Kaikoura Peninsula

South Island, New Zealand

February 2-3, 2008

Dave and Jill Svilar

 

 

Dave and Jill share a romantic moment at the Kaikoura Peninsula parking lot.

After our first sojourn out of our rat-trap city to Arthur's Pass we decided, since the mountains near Christchurch lack snow at this time of year, we'd stick closer to sea-level.  We pointed the Sceptor north towards the town of Kaikoura where tourists are parted with their $$ in the pursuit of catching a glimpse of a whale.  As dedicated dirtballs we chose instead to try and glimpse a whale from afar and have a snoop around at the other feature this area is known for.... where the mountains meet the ocean. 

Only a few places on Earth feature a dramatic mountain range rising directly out of the ocean (at least that I know of).  While not to be confused with Alaska, the Seaward Kaikoura Range do, in their own way, rise dramatically to ~7,000 feet straight out of the saltwater.  Luckily, for people like me who are willing to drive from miles away to behold such a sight, a peninsula juts several miles perpendicularly from this range giving the viewer a perfect perspective.

'Twas the weekend before another long and enjoyable spell of unemployment was to end.  Quite frankly I was dreading it.  Nothing to distract the mind from impending doom like a trip to a new and beautiful place.  We were slow getting out of Christchurch and didn't even reach Kaikoura until late in the evening.  It was a gray, uninspiring evening so we stopped by the local petrol station and shared a 12 lb bag of french fries (chips).

That night, as my stomach bloated and my arteries coagulated I had the first true feeling of joy on an experience that thus far was paying miniscule dividends.  I'm not speaking of the joy of digesting large quantities of fries, no, we spent the night with our feet literally dangling over the Pacific Ocean.  Our exotic Asian Wagon - properly bearing the name "Sceptor" - was purchased several days prior with the hopes that it would be our thrifty version of the New Zealand campervan.  The Sceptor did not disappoint.  We slept with the back open and FULLY stretched out, side by side with the crashing of waves within mere meters. 

As the first light began to show my photo-dork senses went on full alert as a special sunrise was brewing over the Pacific.  Judging by the rasping sounds Jill was making a drive to a prime photo spot was out of the question.  Luckily, upon closer inspection of the beach outside the Sceptor which had been too dark to see the previous night, I happily realized that sufficient beauty was just a few feet away.  I spent the next two hours madly snapping frames, totally absorbed in my own world and oblivious to the horror I would face in the coming days.  This is what the spiritually enlightened call "The Power of Now" and what I call a lot of fun.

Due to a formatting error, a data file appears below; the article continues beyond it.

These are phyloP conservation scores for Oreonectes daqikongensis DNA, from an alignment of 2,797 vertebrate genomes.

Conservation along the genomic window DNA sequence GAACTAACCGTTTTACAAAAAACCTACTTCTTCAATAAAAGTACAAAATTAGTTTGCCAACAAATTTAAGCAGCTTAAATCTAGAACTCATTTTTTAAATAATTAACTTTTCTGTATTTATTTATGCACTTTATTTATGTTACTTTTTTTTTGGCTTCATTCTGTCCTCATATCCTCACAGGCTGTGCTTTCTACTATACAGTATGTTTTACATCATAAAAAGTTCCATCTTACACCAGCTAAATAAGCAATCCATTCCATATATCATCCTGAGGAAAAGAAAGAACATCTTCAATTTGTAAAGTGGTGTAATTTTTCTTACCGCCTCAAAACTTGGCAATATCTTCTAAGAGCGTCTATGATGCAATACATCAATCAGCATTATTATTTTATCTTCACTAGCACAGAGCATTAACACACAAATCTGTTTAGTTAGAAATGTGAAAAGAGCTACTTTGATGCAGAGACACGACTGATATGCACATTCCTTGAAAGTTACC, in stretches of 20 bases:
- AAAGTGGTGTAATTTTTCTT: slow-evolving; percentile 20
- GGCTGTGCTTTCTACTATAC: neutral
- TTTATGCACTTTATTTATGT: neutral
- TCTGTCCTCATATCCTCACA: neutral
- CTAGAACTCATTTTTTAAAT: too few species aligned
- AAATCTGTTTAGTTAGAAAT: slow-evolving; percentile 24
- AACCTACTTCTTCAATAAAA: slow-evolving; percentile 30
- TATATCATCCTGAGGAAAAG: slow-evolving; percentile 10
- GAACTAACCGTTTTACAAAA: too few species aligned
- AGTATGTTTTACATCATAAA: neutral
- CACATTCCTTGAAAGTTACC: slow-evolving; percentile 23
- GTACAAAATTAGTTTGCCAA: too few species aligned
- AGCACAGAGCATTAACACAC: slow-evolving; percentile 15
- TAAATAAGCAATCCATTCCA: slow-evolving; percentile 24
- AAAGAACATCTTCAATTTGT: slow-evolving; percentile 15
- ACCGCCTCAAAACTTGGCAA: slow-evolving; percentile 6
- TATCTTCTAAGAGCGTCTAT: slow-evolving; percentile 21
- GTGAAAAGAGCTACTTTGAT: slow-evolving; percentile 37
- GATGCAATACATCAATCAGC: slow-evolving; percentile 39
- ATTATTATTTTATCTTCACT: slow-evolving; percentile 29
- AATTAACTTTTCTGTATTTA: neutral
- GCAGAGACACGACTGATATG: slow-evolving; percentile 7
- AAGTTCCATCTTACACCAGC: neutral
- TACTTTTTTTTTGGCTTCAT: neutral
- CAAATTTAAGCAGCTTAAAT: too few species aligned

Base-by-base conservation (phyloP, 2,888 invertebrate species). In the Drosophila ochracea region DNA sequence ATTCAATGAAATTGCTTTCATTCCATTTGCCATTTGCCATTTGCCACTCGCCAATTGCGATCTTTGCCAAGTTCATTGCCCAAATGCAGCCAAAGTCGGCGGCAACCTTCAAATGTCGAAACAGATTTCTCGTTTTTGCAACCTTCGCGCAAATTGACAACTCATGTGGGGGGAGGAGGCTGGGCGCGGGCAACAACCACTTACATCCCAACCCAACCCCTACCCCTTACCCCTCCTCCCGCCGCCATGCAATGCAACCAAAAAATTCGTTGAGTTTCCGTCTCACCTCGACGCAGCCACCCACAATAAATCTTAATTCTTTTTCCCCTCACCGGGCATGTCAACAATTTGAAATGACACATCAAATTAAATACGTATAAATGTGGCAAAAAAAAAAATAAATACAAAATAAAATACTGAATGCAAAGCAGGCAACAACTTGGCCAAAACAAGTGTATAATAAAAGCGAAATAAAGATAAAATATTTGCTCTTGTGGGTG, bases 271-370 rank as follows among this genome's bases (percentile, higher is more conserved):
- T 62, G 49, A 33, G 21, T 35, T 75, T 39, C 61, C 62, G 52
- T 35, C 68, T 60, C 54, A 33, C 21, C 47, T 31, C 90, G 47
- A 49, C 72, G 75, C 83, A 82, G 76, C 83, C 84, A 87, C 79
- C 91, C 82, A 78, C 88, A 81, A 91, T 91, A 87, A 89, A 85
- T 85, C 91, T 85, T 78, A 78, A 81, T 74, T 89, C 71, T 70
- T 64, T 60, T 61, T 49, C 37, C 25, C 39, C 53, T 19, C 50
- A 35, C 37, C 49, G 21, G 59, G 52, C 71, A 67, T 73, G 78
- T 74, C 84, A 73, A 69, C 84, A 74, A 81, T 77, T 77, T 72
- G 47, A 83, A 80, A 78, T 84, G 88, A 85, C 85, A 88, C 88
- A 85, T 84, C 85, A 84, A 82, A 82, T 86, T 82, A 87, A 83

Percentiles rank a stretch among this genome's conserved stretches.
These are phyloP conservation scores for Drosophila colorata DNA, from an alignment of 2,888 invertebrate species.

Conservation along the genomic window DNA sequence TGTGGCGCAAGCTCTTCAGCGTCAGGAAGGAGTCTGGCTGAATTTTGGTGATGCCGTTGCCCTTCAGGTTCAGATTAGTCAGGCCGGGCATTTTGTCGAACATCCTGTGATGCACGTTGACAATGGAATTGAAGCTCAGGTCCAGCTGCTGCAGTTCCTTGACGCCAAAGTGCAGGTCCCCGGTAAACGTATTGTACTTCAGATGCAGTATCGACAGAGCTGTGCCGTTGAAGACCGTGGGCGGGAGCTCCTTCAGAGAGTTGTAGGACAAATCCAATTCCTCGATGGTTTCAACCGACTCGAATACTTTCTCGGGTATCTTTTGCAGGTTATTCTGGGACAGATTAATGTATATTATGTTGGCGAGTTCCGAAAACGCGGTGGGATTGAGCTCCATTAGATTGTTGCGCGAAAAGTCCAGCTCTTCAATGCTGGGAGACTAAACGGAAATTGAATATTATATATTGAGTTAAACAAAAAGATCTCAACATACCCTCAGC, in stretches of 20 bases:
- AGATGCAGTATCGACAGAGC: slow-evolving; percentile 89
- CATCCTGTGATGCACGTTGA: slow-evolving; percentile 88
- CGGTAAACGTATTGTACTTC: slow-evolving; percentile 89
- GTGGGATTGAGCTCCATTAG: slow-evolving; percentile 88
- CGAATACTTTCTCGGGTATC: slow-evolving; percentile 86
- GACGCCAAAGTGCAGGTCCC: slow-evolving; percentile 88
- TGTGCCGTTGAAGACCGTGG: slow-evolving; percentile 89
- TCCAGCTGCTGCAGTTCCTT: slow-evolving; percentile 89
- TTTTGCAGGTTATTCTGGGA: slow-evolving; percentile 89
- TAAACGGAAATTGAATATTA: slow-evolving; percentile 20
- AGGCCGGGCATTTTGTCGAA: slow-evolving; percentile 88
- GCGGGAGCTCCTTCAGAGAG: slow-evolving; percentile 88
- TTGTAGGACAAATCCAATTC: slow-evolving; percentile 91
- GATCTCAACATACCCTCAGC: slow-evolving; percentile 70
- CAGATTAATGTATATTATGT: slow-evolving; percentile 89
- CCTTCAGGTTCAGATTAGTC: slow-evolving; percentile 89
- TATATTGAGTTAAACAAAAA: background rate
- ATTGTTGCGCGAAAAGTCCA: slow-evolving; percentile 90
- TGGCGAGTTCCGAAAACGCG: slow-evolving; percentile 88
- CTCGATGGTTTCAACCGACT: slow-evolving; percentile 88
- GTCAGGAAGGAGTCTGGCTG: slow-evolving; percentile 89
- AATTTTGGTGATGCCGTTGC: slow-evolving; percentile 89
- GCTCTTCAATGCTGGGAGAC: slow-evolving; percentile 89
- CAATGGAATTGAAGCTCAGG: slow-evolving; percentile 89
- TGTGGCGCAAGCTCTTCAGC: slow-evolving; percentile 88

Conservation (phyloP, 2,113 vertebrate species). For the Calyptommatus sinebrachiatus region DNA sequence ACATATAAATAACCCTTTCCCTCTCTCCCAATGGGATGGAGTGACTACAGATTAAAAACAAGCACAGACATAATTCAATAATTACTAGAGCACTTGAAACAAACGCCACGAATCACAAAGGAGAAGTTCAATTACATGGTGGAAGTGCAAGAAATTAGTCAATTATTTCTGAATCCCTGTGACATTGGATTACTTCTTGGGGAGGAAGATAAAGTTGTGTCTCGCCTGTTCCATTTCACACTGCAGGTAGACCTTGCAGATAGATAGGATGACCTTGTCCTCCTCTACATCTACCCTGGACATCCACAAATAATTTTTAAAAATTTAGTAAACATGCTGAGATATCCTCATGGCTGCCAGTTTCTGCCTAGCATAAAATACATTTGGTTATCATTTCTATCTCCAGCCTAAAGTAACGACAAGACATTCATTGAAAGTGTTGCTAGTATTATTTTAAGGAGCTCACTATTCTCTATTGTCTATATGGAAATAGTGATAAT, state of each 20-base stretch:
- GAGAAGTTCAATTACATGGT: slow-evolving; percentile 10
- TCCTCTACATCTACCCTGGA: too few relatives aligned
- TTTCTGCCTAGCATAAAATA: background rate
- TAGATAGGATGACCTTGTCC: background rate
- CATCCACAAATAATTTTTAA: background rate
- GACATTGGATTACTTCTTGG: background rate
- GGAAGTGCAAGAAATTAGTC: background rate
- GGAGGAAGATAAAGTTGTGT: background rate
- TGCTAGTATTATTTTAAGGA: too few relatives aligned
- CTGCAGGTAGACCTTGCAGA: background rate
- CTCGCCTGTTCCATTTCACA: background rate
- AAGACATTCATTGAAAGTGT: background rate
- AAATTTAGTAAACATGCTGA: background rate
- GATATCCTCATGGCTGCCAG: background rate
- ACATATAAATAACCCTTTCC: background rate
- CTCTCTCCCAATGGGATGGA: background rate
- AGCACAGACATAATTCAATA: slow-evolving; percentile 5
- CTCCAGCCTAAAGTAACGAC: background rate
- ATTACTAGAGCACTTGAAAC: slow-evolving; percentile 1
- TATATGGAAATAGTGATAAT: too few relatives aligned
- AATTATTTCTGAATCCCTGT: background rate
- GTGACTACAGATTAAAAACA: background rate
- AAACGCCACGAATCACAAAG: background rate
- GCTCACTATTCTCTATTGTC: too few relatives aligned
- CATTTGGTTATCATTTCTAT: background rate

Jill finally wobbled out of the back of the Sceptor, plucked a few odd hairs on her face and we were off to the peninsula for a sunny, delightful day of walking.  The end of the peninsula features a small, but fun track that heads out across the top of the bluffs with the option to return along the coastline.  Being a short track and me being determined to spend as much of the day as possible away from the city we ambled at a record slow pace enjoying each and every possible sight, sound and smell.  Besides a run-in Jill had with a seal nothing of great rememberance occurred.  However, the FEELING I had that glorious summer afternoon and the previous night camped beside the ocean will stay with me forever.

 

 

Photos taken at sunrise only a few meters from the Sceptor.

 

Jill can't hide her morning face in this frame while Dave uses the sleeping bag to cover his morning .....

 

 

Scenes from the Sceptor that was parked within meters of the Pacific Ocean.  Paradise!

 

 

 

Near the start of the track.  From a photography perspective I can't wait to return when the mountains get snow.

 

 

 

That cute little Fur Seal scared the !#@%! out of Jill.  She calmed down soon after realizing seals aren't the swiftest land creatures.

 

 

 

The coastal portion of the track on the Kaikoura Peninsula.

-written February 2008

Take Me Home

 

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